This review concerns recessed fittings that are used to illuminate walls and façades. Typically, they will illuminate higher than 3m. This means they’re more powerful than the slim lines of light (often called homogenous lighting) you sometimes see in outdoor architectural and public realm spaces.
When choosing in-ground luminaires, there are two crucial aspects you need to consider. Firstly, the fittings have to be solidly manufactured with good seals and joints. In-ground luminaires operate under tougher environmental conditions than most.
There will be people walking on them and, depending on the location, may even be driven over by vehicles. Plain glass can be slippery when wet; think about whether it needs to have an anti-slip surface treatment. The luminaires must also be vandal resistant.
Being flush with the ground, rainwater will not naturally run off them and the top surface may be wet for long periods. As such, the luminaires need to be IP67 or IP68. Remember that the cable entry is always under the ground so you need to make sure the gland is properly sealed. The fittings can also experience extremes of temperature; receiving direct sunlight, and no cooling air movement, during the day and maybe freezing conditions in winter.
These arduous conditions are maybe why there are far fewer manufacturers of in-ground units compared with their surface- and wall-mounted equivalents.
The other aspect is that the luminaires must have good optical control. The reason being is that to achieve the greatest lighting efficiency, in terms of lux on the building for the lowest energy consumption, and to minimise upward light pollution, the luminaire needs to direct as much light as possible (ideally, all) on to the face of the building. This means the luminaire needs to have a range of beam spread options. Some luminaires are also capable of being aimed or tilted.
If you are illuminating the face of a building, some manufacturers offer both a wallwash optic and a wall graze optic. The difference is that wall washing is intended to produce as uniform as possible illumination on the façade whereas grazing uplighters are mounted are mounted much closer to the building and the light skims up the face.
This graze reveals the texture, such as stone or brick much more than a wash effect. Conversely, a low window ledge can cause a long shadow up the building if used with a grazing beam.
One last point about installation is that these luminaires need to be held securely in the ground. Manufacturers usually supply a supporting or recessing box.
This is sometimes called a blockout. The box can be much larger than the luminaire itself. Make sure you have sufficient depth in the ground – I once specified a deep version of this type of luminaire and it broke through to a hidden cellar underneath!
Most of the manufacturers mentioned have a wide range of options. If I haven’t mentioned a feature, that doesn’t mean it’s not available. All the fittings here are well made; it’s a matter of finding exactly what you want.
ACDC Blade LRi
This is a brand new luminaire with sophisticated optics at its heart.
The LEDs are located deep inside so there is minimal direct view of them. Above this is a light mixing chamber which is especially effective where you are combining RGBW. You can then add an optical control diffusing film on top which produces a totally homogenous beam which can block the light either sideways or towards/away from the wall.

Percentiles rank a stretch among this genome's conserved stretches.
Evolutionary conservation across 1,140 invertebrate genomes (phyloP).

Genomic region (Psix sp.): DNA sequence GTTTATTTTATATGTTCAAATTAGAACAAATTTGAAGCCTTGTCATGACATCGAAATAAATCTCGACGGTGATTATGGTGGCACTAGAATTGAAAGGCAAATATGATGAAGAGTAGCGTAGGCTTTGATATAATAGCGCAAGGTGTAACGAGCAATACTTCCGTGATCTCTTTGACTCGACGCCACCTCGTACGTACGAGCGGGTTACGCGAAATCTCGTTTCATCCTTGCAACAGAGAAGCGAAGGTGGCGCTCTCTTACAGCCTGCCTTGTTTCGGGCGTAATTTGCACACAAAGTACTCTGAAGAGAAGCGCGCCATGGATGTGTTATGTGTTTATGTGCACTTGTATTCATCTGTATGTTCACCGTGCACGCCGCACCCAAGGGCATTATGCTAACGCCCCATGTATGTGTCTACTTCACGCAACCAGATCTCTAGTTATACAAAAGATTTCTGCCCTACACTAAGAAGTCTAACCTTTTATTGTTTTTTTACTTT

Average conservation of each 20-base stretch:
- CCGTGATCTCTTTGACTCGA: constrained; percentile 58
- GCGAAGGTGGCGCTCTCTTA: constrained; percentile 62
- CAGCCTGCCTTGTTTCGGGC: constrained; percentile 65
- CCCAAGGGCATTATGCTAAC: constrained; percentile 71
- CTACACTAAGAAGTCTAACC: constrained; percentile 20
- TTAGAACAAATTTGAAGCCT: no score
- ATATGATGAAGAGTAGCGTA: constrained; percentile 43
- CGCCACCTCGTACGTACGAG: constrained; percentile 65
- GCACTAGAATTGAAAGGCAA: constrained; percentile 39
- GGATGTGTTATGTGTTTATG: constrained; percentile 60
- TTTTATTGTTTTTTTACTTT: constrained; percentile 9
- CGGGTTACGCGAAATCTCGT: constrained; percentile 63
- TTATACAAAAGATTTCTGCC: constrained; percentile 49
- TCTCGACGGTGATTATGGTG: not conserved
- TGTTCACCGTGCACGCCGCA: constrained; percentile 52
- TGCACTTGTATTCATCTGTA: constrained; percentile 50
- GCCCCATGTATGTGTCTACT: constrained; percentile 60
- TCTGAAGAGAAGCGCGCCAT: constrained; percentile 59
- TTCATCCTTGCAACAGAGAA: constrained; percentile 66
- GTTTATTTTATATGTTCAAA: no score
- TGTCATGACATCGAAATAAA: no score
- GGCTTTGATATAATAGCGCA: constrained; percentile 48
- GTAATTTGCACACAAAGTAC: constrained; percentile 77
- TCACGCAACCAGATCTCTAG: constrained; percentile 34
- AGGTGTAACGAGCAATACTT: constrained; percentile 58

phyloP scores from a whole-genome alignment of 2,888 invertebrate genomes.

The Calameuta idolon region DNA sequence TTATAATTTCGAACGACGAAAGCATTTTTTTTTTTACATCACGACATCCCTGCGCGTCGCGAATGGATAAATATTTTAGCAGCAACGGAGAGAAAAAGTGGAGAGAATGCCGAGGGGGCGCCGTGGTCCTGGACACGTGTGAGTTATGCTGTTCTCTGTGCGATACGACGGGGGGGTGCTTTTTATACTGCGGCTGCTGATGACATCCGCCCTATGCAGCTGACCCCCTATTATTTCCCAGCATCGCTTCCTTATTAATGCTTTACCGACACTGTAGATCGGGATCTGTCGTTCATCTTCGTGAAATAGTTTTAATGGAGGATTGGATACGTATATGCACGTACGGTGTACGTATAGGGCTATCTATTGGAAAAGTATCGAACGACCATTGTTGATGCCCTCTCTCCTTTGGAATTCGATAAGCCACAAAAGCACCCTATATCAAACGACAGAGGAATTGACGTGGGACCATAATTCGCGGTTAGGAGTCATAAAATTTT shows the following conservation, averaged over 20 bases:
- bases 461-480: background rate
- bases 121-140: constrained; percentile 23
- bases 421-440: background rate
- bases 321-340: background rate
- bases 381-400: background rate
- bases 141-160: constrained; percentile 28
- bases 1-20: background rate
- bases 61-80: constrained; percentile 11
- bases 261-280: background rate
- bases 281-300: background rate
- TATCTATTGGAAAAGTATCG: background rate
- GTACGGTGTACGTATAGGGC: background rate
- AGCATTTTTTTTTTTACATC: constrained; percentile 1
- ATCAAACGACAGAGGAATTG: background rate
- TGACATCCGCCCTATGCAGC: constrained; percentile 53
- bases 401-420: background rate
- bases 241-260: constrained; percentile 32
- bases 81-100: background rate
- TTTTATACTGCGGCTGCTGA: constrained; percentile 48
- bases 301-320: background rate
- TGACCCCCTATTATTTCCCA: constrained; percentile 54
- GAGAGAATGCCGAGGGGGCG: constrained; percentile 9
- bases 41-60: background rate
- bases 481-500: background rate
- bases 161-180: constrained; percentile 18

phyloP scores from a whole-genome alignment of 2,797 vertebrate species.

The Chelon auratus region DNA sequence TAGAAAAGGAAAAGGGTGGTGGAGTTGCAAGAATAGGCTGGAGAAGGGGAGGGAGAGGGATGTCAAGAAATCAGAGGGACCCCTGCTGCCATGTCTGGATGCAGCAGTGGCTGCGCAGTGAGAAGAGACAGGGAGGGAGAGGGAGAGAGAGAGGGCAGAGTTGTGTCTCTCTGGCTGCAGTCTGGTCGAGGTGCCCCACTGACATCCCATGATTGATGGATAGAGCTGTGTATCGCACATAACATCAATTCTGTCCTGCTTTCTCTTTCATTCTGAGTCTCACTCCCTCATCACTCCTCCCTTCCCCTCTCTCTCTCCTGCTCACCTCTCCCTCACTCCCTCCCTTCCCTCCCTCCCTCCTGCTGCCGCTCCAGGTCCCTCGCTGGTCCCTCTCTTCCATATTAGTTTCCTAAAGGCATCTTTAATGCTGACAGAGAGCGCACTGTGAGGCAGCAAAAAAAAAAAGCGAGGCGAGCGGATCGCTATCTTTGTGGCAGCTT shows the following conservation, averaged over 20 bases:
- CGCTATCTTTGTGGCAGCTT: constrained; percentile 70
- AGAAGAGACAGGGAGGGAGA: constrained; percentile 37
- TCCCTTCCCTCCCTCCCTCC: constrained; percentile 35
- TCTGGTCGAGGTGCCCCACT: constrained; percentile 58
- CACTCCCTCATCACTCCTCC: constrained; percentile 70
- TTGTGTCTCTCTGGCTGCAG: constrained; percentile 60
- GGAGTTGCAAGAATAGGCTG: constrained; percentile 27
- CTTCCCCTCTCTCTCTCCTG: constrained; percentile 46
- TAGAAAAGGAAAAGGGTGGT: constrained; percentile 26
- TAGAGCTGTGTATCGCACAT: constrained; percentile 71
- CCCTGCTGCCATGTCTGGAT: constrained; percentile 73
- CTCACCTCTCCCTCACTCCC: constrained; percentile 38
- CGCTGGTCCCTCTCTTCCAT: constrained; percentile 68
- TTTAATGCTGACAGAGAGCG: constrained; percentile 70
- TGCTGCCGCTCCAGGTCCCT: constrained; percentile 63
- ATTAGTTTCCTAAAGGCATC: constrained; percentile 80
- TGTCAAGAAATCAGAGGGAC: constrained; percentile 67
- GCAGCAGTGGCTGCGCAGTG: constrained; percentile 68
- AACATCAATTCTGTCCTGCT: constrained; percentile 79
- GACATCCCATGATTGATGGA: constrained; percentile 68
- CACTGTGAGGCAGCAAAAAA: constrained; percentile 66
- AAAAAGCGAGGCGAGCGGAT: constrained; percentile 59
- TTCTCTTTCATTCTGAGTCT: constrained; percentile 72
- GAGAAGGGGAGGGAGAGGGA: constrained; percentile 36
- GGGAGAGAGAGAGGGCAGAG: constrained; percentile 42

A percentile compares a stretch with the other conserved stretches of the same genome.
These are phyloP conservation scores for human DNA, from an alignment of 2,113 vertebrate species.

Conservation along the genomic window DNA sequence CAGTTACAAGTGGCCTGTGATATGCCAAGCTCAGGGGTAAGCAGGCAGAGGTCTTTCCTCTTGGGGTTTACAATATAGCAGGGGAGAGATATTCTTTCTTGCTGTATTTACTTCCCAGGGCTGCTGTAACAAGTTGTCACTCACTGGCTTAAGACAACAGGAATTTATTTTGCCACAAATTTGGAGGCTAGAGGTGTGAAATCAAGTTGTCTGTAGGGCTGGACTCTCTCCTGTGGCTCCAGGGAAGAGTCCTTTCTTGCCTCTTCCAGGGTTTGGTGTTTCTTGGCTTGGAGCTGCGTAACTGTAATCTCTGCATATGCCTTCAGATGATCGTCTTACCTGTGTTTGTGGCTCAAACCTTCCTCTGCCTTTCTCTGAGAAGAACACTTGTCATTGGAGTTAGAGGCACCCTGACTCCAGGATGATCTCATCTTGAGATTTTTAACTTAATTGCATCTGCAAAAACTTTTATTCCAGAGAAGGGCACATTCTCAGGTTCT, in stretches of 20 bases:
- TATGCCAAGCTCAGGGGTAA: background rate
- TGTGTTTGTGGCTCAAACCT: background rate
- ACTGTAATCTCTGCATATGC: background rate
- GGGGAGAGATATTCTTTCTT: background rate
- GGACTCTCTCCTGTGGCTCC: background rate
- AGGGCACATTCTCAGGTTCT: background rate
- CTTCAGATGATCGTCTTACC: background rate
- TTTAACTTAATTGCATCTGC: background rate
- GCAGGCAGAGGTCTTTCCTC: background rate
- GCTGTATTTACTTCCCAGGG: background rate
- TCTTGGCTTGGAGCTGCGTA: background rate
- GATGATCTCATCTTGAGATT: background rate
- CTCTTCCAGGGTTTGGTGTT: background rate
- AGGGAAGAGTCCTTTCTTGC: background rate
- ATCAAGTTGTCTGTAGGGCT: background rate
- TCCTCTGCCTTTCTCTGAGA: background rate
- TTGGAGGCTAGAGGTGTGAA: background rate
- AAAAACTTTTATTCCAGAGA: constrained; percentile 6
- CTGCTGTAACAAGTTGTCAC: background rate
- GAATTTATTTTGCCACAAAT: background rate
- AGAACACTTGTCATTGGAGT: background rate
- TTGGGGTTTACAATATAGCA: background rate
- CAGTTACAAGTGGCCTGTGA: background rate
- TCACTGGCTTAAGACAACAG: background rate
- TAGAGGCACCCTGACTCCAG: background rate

A further refinement is the optional 17 degree internal micro louvre which blocks the light towards pedestrians and drivers but does not obstruct the light directed towards the façade.
The overall effect is to produce a totally uniform beam without any glare.
The Blade is available is available in lengths approximately 360, 660, 960 and 1,260 mm long by 80 mm wide. 2700K, 3000K, 4000K and RGBW are offered with a CRI >80. It is rated at IP67 and is vandal resistant at IK09. Surface and wall mount are also offered with and without integral gear.
Finally, I should mention that the accompanying sales and technical literature is excellent. It has useful design hints showing how best to use the various versions of the Blade.
This is available in two sizes, a nominal 700 and 1,300 mm long rated at approximately 50W and 90W respectively.
One of the Eminere’s strengths is the range of beam angles. I counted six symmetrical, eight bi-symmetrical plus two wallwasher optics. Furthermore, the LEDs can be manually tilted +/- 15 degrees. The benefit of all these features is that you can choose exactly the right beam to suit the proportions of your building and the offset distance available.
White light is offered ranging from 2500 – 6500K. RGBW, RGBA are also standard versions. The Eminere has integral gear, so connection is simply plug and play. Control is generally by wired, or wireless, DMX.
It is good to see that a 23 kN anti-skid cover glass is an option; the standard glass resists 45 kN.
Color Kinetics Graze
The Graze family of luminaires is immense with over 700 products. It includes both surface and recessed units, the latter having an additional ground recessed box with a sealed front glass. As you would expect from Color Kinetics, the Graze has a huge range of optics available. The colour appearance, options range from 2,700K to 6,500K. You can have tunable white, a whole range of colours.
Control is generally via their Powercore system. This controls power output to luminaires directly from the line voltage. It merges line voltage with control data and delivers both over a single standard cable. Color Kinetics claim that this dramatically simplifies installation and lowers the total system cost.
In terms of choice and functionality, the Graze seems unbeatable. However, if you just want to specify a ground mounted unit to light up a building, the decision process may be a bit daunting.
EWO IN Series
EWO is most probably best known for its high output, high precision floodlights. The IN series of inground uplights is a recent development to expand into new markets.
In essence, the IN is a modular system ranging in length from 340 to 980 mm.